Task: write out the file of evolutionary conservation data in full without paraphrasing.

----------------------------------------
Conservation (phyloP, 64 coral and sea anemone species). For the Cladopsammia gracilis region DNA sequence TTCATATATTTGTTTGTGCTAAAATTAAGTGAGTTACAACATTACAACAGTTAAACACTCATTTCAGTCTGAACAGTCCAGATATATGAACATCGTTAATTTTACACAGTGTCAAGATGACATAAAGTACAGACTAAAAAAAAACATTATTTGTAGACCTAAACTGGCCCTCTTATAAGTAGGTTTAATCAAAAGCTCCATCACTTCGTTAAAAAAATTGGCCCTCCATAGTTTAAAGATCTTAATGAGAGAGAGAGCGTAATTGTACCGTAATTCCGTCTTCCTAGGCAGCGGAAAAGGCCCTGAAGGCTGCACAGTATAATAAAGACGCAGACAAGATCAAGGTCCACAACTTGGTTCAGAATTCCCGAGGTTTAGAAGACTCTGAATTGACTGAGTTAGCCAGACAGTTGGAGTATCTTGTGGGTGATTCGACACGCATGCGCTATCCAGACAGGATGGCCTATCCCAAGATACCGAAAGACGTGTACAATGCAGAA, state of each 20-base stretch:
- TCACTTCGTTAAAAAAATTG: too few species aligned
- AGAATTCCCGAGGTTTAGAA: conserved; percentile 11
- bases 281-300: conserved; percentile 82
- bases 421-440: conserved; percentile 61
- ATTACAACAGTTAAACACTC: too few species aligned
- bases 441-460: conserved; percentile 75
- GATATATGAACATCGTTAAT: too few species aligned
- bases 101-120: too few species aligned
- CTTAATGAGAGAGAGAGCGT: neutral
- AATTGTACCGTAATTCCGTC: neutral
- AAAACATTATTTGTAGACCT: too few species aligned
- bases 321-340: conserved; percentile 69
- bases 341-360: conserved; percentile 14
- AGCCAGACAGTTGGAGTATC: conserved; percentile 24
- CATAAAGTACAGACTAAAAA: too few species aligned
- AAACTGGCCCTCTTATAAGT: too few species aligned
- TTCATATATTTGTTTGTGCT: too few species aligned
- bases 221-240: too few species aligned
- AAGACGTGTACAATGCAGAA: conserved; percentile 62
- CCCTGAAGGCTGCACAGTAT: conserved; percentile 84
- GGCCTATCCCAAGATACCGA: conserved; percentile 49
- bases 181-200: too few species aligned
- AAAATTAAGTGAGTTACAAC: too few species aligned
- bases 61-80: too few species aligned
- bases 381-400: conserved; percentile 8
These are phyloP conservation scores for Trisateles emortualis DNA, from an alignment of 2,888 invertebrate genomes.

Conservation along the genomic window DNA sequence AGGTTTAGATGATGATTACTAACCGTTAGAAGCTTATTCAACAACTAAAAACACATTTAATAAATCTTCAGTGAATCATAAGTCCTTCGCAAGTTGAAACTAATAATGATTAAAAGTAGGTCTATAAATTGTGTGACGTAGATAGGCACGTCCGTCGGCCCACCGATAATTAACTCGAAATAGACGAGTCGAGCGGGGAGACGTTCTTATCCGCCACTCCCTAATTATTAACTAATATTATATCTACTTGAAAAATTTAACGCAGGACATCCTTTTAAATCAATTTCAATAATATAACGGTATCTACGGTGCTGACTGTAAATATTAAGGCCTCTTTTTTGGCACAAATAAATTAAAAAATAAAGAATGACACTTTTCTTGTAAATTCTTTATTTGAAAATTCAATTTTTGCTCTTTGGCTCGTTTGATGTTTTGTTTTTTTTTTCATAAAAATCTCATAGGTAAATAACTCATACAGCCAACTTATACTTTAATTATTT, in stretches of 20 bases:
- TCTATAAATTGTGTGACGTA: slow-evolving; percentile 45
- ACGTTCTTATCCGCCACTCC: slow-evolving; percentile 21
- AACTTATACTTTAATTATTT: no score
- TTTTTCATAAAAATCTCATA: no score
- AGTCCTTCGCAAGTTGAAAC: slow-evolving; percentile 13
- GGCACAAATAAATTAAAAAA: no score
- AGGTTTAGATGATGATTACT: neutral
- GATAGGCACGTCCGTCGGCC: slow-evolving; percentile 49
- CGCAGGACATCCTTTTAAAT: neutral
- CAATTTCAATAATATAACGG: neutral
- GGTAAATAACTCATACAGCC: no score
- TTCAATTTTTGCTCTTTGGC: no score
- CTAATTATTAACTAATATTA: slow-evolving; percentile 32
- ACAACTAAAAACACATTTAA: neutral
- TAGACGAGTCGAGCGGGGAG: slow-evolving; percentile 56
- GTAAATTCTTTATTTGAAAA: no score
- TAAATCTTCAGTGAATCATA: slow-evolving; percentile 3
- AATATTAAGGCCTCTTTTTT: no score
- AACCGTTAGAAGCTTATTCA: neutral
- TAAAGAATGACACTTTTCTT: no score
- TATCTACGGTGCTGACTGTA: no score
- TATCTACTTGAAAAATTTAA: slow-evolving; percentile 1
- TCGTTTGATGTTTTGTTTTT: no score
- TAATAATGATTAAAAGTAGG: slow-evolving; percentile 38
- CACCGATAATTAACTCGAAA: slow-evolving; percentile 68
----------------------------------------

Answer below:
Conservation (phyloP, 64 coral and sea anemone species). For the Cladopsammia gracilis region DNA sequence TTCATATATTTGTTTGTGCTAAAATTAAGTGAGTTACAACATTACAACAGTTAAACACTCATTTCAGTCTGAACAGTCCAGATATATGAACATCGTTAATTTTACACAGTGTCAAGATGACATAAAGTACAGACTAAAAAAAAACATTATTTGTAGACCTAAACTGGCCCTCTTATAAGTAGGTTTAATCAAAAGCTCCATCACTTCGTTAAAAAAATTGGCCCTCCATAGTTTAAAGATCTTAATGAGAGAGAGAGCGTAATTGTACCGTAATTCCGTCTTCCTAGGCAGCGGAAAAGGCCCTGAAGGCTGCACAGTATAATAAAGACGCAGACAAGATCAAGGTCCACAACTTGGTTCAGAATTCCCGAGGTTTAGAAGACTCTGAATTGACTGAGTTAGCCAGACAGTTGGAGTATCTTGTGGGTGATTCGACACGCATGCGCTATCCAGACAGGATGGCCTATCCCAAGATACCGAAAGACGTGTACAATGCAGAA, state of each 20-base stretch:
- TCACTTCGTTAAAAAAATTG: too few species aligned
- AGAATTCCCGAGGTTTAGAA: conserved; percentile 11
- bases 281-300: conserved; percentile 82
- bases 421-440: conserved; percentile 61
- ATTACAACAGTTAAACACTC: too few species aligned
- bases 441-460: conserved; percentile 75
- GATATATGAACATCGTTAAT: too few species aligned
- bases 101-120: too few species aligned
- CTTAATGAGAGAGAGAGCGT: neutral
- AATTGTACCGTAATTCCGTC: neutral
- AAAACATTATTTGTAGACCT: too few species aligned
- bases 321-340: conserved; percentile 69
- bases 341-360: conserved; percentile 14
- AGCCAGACAGTTGGAGTATC: conserved; percentile 24
- CATAAAGTACAGACTAAAAA: too few species aligned
- AAACTGGCCCTCTTATAAGT: too few species aligned
- TTCATATATTTGTTTGTGCT: too few species aligned
- bases 221-240: too few species aligned
- AAGACGTGTACAATGCAGAA: conserved; percentile 62
- CCCTGAAGGCTGCACAGTAT: conserved; percentile 84
- GGCCTATCCCAAGATACCGA: conserved; percentile 49
- bases 181-200: too few species aligned
- AAAATTAAGTGAGTTACAAC: too few species aligned
- bases 61-80: too few species aligned
- bases 381-400: conserved; percentile 8
These are phyloP conservation scores for Trisateles emortualis DNA, from an alignment of 2,888 invertebrate genomes.

Conservation along the genomic window DNA sequence AGGTTTAGATGATGATTACTAACCGTTAGAAGCTTATTCAACAACTAAAAACACATTTAATAAATCTTCAGTGAATCATAAGTCCTTCGCAAGTTGAAACTAATAATGATTAAAAGTAGGTCTATAAATTGTGTGACGTAGATAGGCACGTCCGTCGGCCCACCGATAATTAACTCGAAATAGACGAGTCGAGCGGGGAGACGTTCTTATCCGCCACTCCCTAATTATTAACTAATATTATATCTACTTGAAAAATTTAACGCAGGACATCCTTTTAAATCAATTTCAATAATATAACGGTATCTACGGTGCTGACTGTAAATATTAAGGCCTCTTTTTTGGCACAAATAAATTAAAAAATAAAGAATGACACTTTTCTTGTAAATTCTTTATTTGAAAATTCAATTTTTGCTCTTTGGCTCGTTTGATGTTTTGTTTTTTTTTTCATAAAAATCTCATAGGTAAATAACTCATACAGCCAACTTATACTTTAATTATTT, in stretches of 20 bases:
- TCTATAAATTGTGTGACGTA: slow-evolving; percentile 45
- ACGTTCTTATCCGCCACTCC: slow-evolving; percentile 21
- AACTTATACTTTAATTATTT: no score
- TTTTTCATAAAAATCTCATA: no score
- AGTCCTTCGCAAGTTGAAAC: slow-evolving; percentile 13
- GGCACAAATAAATTAAAAAA: no score
- AGGTTTAGATGATGATTACT: neutral
- GATAGGCACGTCCGTCGGCC: slow-evolving; percentile 49
- CGCAGGACATCCTTTTAAAT: neutral
- CAATTTCAATAATATAACGG: neutral
- GGTAAATAACTCATACAGCC: no score
- TTCAATTTTTGCTCTTTGGC: no score
- CTAATTATTAACTAATATTA: slow-evolving; percentile 32
- ACAACTAAAAACACATTTAA: neutral
- TAGACGAGTCGAGCGGGGAG: slow-evolving; percentile 56
- GTAAATTCTTTATTTGAAAA: no score
- TAAATCTTCAGTGAATCATA: slow-evolving; percentile 3
- AATATTAAGGCCTCTTTTTT: no score
- AACCGTTAGAAGCTTATTCA: neutral
- TAAAGAATGACACTTTTCTT: no score
- TATCTACGGTGCTGACTGTA: no score
- TATCTACTTGAAAAATTTAA: slow-evolving; percentile 1
- TCGTTTGATGTTTTGTTTTT: no score
- TAATAATGATTAAAAGTAGG: slow-evolving; percentile 38
- CACCGATAATTAACTCGAAA: slow-evolving; percentile 68